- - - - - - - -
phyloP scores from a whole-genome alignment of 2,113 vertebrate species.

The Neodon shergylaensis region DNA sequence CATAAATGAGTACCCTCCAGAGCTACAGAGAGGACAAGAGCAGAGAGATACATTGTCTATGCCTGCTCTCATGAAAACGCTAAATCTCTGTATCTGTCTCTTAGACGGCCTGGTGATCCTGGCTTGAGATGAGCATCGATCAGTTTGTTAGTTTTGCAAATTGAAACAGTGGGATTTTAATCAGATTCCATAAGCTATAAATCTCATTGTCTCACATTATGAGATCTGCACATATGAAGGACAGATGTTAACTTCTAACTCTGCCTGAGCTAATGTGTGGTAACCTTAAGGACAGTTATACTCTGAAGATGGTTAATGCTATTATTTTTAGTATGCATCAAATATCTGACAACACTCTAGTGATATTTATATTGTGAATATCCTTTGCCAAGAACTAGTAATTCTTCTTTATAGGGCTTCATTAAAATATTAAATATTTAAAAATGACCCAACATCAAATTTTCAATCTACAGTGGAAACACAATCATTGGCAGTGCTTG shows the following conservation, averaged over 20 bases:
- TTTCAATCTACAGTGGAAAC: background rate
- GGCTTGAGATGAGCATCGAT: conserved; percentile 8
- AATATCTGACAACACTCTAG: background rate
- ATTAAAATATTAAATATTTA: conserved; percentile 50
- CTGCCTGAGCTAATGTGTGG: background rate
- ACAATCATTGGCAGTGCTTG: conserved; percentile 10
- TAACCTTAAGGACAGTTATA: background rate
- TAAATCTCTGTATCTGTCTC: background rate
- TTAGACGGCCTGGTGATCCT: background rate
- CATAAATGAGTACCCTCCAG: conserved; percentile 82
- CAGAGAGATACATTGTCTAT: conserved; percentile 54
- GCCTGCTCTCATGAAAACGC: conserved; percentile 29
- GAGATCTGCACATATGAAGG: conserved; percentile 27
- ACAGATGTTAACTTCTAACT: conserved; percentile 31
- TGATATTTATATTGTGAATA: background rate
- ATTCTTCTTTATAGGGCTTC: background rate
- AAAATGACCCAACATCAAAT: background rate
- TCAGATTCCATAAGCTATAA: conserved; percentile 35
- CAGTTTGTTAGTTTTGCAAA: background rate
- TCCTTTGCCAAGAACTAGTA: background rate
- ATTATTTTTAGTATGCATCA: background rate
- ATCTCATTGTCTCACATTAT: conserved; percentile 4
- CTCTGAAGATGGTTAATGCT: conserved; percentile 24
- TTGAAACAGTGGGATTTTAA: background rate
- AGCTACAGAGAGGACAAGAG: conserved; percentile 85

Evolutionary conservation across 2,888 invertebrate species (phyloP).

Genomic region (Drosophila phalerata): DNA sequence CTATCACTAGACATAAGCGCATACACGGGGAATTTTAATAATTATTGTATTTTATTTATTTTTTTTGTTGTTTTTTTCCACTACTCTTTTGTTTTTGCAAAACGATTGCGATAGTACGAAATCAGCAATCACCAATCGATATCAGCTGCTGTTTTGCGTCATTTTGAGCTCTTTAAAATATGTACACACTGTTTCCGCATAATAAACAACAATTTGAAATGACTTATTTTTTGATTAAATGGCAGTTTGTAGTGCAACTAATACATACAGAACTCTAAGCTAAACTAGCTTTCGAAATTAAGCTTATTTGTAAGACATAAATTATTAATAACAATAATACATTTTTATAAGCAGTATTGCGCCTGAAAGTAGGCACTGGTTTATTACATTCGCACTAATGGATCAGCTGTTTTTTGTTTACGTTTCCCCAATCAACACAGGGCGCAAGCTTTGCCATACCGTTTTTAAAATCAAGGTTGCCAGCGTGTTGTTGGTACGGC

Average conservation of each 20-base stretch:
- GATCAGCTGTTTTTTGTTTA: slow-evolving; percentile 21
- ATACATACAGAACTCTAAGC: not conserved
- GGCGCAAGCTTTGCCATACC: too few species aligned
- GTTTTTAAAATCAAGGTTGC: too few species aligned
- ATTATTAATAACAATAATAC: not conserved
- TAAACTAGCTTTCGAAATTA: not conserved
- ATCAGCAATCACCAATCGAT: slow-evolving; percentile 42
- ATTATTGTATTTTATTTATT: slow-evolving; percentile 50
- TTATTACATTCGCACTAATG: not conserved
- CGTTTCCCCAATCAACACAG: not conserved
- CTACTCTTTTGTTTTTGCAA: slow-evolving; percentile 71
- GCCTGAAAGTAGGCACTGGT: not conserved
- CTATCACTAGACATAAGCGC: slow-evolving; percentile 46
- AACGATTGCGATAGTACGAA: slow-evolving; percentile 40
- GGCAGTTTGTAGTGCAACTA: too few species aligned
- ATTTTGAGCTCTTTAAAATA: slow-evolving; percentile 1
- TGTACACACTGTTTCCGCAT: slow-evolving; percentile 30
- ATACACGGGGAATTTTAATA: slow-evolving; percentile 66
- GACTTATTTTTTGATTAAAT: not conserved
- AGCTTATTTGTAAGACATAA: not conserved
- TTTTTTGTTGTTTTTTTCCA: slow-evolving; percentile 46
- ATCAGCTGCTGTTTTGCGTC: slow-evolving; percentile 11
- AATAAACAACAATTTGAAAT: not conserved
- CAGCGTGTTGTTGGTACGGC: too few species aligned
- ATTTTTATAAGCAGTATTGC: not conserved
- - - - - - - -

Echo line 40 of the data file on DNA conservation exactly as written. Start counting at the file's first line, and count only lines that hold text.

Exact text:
- CGTTTCCCCAATCAACACAG: not conserved